Thursday, September 13, 2012

A Halmark Record Like Few Others


My inclination was actually to title today's presentation "A Halmark Record Like No Other", but since I haven't seen every Halmark record, I'm not going to make that assumption. But I know I haven't seen another one like this. What we have hear is clearly a vanity recording of a gentleman singing his own song, accompanied (very likely doing it himself) by a single guitar.

To hear any "real live musician" on a Halmark track - Halmark being the home of the canned, discarded backing track over which the house singers would sing the lyricists' offering - is startling. It's also jolly fun to see this solo performance carry the credit "High Fidelity Vocal and Orchestra directed by Ted Rosen".

As to the fun to be had listening to Daniel L. Johnson singing and playing his song "Backing Up in Boston", well, that fun is certainly there to be had, but I'll leave the discovery thereof to the listener!



For the flip side, it's back to the Halmark salt mines, for a tried and true backing track, one I've heard on at least a dozen of the label's releases, over which we have the typically shrill stylings of house tenor Jack Kim. I will admit that I have listened to "Time That I Take Out" three times today, and while I recognize that the lyricist (the wonderfully named Preston Prescott) is expressing his reasons for leaving his relationship, his wordy expressiveness leaves me gasping at times, unable to quite figure out the specific meaning of some of his phrases, including the one in the title.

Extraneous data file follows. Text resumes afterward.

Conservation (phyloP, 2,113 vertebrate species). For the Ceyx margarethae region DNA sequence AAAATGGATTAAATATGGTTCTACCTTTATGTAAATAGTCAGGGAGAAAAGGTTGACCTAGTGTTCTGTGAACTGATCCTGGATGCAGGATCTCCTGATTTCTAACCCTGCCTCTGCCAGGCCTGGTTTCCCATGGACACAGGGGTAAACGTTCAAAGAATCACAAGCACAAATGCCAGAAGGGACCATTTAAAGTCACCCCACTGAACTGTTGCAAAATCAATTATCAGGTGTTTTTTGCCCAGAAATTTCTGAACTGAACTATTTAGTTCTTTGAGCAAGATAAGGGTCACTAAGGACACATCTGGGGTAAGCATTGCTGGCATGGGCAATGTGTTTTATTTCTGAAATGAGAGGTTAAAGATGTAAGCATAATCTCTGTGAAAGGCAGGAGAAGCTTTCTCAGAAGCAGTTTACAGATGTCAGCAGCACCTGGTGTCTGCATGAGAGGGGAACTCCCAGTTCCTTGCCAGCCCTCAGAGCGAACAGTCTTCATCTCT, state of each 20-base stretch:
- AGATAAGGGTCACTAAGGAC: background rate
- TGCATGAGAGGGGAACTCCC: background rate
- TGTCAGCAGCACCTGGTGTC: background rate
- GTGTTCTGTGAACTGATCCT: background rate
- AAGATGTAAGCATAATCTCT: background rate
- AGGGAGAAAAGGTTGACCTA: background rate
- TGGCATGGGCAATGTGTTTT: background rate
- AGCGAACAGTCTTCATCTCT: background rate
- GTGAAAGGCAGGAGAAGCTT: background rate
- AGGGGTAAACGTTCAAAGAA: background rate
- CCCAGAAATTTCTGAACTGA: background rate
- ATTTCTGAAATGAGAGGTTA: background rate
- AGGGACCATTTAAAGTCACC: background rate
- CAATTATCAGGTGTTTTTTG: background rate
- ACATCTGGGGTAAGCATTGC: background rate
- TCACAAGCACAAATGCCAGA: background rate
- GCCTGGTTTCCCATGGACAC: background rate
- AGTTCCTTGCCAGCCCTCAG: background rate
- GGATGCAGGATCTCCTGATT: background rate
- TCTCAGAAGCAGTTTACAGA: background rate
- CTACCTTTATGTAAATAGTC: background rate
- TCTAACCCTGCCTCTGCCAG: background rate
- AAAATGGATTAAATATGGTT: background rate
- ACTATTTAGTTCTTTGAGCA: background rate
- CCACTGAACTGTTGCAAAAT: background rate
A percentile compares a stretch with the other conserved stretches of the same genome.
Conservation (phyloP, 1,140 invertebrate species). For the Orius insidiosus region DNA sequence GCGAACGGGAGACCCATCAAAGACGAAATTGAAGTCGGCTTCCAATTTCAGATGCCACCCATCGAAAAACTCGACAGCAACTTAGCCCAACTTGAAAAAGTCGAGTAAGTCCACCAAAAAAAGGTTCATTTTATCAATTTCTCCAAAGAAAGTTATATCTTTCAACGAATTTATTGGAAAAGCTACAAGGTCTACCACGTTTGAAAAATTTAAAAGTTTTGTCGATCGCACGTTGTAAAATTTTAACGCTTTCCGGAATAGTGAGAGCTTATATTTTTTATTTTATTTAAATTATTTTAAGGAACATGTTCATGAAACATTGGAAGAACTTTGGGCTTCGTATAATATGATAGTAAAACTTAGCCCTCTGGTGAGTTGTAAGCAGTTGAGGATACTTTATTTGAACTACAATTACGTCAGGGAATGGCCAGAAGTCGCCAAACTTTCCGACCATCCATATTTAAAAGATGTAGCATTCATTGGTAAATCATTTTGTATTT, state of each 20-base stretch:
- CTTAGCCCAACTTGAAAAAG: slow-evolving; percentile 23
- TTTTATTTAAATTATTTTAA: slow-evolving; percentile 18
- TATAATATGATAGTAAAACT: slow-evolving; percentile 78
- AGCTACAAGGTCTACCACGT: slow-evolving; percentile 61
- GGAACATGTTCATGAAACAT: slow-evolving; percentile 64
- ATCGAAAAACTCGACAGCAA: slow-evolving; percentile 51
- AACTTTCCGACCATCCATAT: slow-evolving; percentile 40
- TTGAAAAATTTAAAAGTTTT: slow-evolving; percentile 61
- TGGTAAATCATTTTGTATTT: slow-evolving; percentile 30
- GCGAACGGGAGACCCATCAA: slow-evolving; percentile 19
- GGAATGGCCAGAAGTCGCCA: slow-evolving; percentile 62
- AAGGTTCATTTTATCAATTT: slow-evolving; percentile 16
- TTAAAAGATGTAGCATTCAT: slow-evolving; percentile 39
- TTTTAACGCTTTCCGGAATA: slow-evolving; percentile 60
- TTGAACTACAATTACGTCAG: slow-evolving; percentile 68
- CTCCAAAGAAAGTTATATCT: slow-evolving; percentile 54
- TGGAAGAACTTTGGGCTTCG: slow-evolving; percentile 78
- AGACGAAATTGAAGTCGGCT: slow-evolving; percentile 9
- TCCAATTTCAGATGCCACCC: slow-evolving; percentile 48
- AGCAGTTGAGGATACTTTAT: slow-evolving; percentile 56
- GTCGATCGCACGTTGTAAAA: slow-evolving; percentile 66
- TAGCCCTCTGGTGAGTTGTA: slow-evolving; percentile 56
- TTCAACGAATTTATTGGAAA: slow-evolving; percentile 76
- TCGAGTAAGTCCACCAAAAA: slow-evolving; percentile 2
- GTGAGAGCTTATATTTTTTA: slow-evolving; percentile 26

Oh, and technically speaking, Ted Rosen didn't direct the High Fidelity Orchestra heard on this side, either.




2 comments:

Stu Shea said...

What the hell is he singing about? What is "backing up"?
And how is anyone supposed to know when these records came out? They must have the most bizarre numbering scheme in history.
Thanks for this!

Darryl Bullock said...

Hi Bob. The vocalist on the A side is Will Gentry, aka Ramsey Kearney. If Daniel L Johnson does appear on the disc he must be playing guitar - although I would have thought that would have been Will/Ramsey too. Ramsey knocked out a load of similar demos on the Promo acetate label: my guess is that Mr Johnson paid Kearney to make the demo and then got Ted Rosen at Halmark to press up copies cheaply...but that's just a guess!